Our brains are incredible. They are not only wired to see patterns, logic, and structure. But they also are capable of putting all this information together to make sense of the world.
That is why when the Gestalt Principles of Design were developed in the 1920s, these theories became a game-changer for artists and designers around the world, as there was finally a way to figure out how people think and perceive their surrounding environment.
To better help, you understand what these Gestalt Principles are and how you can use them. We have created this post to explore these principles in more detail and provide you with all the information you need to know.
The Gestalt Principles of Design are rules that help describe how a human's eye perceives specific visual elements and groups them together. Typically, these principles aim to show how complicated pictures, patterns, and scenes can be reduced to more simple shapes.
In general, the Gestalt Principles are made up of numerous overlapping theories. However, the most widely recognized ones include:
When we view a shape, we prefer when it is complete. This means we automatically fill in the gaps between elements to create an entire image. That is why we often see the whole picture first before we focus on specific details. Generally, you can apply this principle when you want to create an image using cleverly placed elements, such as shapes, dots, and lines. Take, for example, IBM's unique logo that is made up of horizontal blue stripes.
The Gestalt Principle of Proximity indicates that when things are close together, they appear to be more related than things or objects spaced further apart. This principle is incredibly compelling and often overrides the similarity of shapes and colors that may differentiate a group of items.
The Gestalt Principle of Similarity indicates that when things appear to be similar to each other, they will automatically be grouped together and tend to give off the impression they have the same type of function. There are numerous design elements that can establish the principle of similarity, such as color, shapes, and organization.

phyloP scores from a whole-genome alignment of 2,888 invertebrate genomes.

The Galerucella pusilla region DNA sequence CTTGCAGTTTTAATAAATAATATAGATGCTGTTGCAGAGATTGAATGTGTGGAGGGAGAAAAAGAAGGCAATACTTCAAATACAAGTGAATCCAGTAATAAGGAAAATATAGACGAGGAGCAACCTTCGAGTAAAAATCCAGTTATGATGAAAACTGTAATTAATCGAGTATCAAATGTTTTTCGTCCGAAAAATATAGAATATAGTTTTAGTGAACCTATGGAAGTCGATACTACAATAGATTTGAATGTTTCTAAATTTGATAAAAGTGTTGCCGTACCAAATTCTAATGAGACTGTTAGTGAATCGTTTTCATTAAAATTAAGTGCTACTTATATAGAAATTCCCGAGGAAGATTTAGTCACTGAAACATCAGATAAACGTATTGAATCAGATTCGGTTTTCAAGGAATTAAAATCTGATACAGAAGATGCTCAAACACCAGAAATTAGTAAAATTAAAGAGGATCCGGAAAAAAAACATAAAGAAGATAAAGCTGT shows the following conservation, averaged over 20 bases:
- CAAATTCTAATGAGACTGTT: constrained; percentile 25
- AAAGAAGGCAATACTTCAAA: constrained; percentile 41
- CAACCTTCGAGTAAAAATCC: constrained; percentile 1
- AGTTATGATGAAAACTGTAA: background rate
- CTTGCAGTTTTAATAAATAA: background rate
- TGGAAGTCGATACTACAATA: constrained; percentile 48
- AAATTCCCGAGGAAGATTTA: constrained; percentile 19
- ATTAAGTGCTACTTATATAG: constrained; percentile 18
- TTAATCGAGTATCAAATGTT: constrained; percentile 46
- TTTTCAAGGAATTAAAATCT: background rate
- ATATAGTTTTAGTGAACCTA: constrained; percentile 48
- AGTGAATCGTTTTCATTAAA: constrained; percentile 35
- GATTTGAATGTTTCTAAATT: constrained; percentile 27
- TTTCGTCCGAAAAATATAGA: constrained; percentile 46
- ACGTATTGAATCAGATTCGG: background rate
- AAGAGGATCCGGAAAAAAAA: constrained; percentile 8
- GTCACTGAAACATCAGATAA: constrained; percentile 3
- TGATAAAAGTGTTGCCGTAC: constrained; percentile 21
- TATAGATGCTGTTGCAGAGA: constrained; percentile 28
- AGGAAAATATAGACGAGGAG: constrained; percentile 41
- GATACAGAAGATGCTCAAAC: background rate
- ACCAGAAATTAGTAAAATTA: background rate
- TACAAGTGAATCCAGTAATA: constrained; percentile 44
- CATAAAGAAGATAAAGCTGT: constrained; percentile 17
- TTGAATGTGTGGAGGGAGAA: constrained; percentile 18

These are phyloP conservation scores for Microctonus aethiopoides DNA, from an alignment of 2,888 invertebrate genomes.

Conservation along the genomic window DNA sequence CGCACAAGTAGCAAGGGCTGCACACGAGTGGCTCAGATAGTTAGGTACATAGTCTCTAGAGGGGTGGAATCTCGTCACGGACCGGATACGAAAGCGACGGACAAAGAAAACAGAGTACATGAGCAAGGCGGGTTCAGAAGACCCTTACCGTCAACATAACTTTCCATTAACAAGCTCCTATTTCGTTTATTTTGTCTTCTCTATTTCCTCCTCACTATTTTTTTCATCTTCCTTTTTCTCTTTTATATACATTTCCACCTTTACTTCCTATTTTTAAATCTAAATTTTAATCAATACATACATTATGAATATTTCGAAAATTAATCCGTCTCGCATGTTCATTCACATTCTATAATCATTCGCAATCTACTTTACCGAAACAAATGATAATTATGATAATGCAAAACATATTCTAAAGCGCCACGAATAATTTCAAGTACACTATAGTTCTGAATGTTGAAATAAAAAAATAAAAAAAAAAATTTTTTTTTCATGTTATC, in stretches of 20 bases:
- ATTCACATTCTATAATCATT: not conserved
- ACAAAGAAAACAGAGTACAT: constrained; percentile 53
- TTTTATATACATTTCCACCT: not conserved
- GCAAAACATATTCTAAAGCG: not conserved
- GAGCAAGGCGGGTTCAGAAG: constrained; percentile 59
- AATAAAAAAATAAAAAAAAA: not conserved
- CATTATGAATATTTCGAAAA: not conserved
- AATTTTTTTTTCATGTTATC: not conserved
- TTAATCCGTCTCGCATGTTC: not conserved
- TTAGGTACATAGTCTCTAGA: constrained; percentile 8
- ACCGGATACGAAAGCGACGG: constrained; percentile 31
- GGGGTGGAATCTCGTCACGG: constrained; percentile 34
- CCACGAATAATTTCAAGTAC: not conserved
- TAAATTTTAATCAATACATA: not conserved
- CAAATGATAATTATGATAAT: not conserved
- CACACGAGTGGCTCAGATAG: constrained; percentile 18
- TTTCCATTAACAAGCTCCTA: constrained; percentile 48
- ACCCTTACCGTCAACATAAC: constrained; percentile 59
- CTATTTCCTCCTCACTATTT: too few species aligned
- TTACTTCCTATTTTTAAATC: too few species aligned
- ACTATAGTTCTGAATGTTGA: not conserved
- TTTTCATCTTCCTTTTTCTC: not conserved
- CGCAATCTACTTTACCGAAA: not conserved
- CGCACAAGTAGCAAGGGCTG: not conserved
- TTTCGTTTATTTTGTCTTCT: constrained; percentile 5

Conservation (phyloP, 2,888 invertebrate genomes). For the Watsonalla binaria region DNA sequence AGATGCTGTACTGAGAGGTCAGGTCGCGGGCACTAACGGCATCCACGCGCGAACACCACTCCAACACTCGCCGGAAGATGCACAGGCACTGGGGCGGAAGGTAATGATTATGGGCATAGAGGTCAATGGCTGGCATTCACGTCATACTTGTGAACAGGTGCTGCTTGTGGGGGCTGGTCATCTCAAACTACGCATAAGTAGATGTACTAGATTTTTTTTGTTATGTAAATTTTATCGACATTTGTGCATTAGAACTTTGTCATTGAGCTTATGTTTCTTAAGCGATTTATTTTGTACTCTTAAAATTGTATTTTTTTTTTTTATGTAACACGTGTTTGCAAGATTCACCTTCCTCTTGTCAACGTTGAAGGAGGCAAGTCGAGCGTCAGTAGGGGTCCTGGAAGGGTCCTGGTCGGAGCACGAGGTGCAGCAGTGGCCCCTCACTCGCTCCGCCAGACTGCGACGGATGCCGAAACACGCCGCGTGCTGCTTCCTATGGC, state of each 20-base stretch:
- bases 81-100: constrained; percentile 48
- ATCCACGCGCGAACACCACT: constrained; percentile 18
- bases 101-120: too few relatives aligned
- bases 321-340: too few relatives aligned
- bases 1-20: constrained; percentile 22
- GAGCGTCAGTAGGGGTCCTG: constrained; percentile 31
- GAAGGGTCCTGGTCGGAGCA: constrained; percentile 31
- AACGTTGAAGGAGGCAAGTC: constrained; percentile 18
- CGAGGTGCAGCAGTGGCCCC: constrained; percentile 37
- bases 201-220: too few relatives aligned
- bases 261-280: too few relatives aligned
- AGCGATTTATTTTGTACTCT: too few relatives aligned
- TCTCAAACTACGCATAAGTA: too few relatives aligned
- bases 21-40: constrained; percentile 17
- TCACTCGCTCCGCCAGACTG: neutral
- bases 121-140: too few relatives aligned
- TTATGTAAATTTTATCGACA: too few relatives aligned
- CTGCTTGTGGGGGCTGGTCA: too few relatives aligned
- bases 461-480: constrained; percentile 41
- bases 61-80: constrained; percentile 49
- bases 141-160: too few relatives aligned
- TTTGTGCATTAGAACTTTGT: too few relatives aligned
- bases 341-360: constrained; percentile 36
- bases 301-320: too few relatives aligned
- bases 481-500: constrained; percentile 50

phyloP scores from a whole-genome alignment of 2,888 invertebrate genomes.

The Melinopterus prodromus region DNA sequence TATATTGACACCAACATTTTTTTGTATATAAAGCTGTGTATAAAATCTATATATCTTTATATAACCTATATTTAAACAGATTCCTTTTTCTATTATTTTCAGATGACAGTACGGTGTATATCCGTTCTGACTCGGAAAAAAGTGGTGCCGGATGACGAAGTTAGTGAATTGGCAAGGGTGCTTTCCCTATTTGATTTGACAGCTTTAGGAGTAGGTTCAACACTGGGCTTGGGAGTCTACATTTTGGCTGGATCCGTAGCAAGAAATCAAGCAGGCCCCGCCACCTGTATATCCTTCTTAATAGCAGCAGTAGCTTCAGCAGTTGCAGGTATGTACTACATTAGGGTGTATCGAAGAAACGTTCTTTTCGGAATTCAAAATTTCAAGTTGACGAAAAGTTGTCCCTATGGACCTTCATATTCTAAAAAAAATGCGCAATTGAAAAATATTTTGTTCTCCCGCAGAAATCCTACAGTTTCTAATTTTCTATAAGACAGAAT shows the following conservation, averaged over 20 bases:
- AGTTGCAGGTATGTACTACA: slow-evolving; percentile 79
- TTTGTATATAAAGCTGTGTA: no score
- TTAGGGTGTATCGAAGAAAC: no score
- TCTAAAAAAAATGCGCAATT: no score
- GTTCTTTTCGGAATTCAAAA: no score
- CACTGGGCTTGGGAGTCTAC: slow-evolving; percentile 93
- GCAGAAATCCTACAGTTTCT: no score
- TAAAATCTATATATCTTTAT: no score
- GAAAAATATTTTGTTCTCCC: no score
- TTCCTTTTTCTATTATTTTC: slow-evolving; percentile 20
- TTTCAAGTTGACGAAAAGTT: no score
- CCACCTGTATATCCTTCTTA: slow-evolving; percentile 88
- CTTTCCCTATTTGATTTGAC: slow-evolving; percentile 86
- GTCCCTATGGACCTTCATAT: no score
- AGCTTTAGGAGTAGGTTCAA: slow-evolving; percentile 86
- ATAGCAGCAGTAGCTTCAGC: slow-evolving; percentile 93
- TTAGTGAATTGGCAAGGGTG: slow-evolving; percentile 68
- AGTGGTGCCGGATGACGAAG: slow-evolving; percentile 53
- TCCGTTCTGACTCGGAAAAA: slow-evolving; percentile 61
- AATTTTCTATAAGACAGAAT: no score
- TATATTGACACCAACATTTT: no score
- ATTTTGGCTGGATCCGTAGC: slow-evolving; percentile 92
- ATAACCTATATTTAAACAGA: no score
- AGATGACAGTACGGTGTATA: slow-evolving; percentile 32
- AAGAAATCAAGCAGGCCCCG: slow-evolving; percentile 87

The Gestalt Principle of Continuity states that if an element is arranged on a curve or a line, it is perceived to be more related than other elements not on the line or the curve. This is usually because your eye will naturally follow a line or a curve, which will create a stronger signal of relatedness.
For instance, Amazon often uses the Gestalt Principle of Continuity to communicate that products are related to each other by lining them up.
Most of us hate uncertainty. As a result, we look for stable items. This means that if we look at an image, and it is not ambiguous, we will automatically see its foreground first.
The Gestalt Principles of Figure/ Ground indicate that people perceive objects instinctively as either in the background or foreground. Meaning they either stand out to us in the front (the figure) or the back (the ground). This principle is often used to let us know what we should be focusing on and what we can ignore in an image.
When we use the Gestalt Principles, we help users to understand what they are looking at and allow them to find what they want to know from an image relatively quickly. However, when we fail to use these principles correctly, our users will struggle to make associations between certain items and end up quitting trying to understand what an image means.
Download a Free 15-Day Trial Now!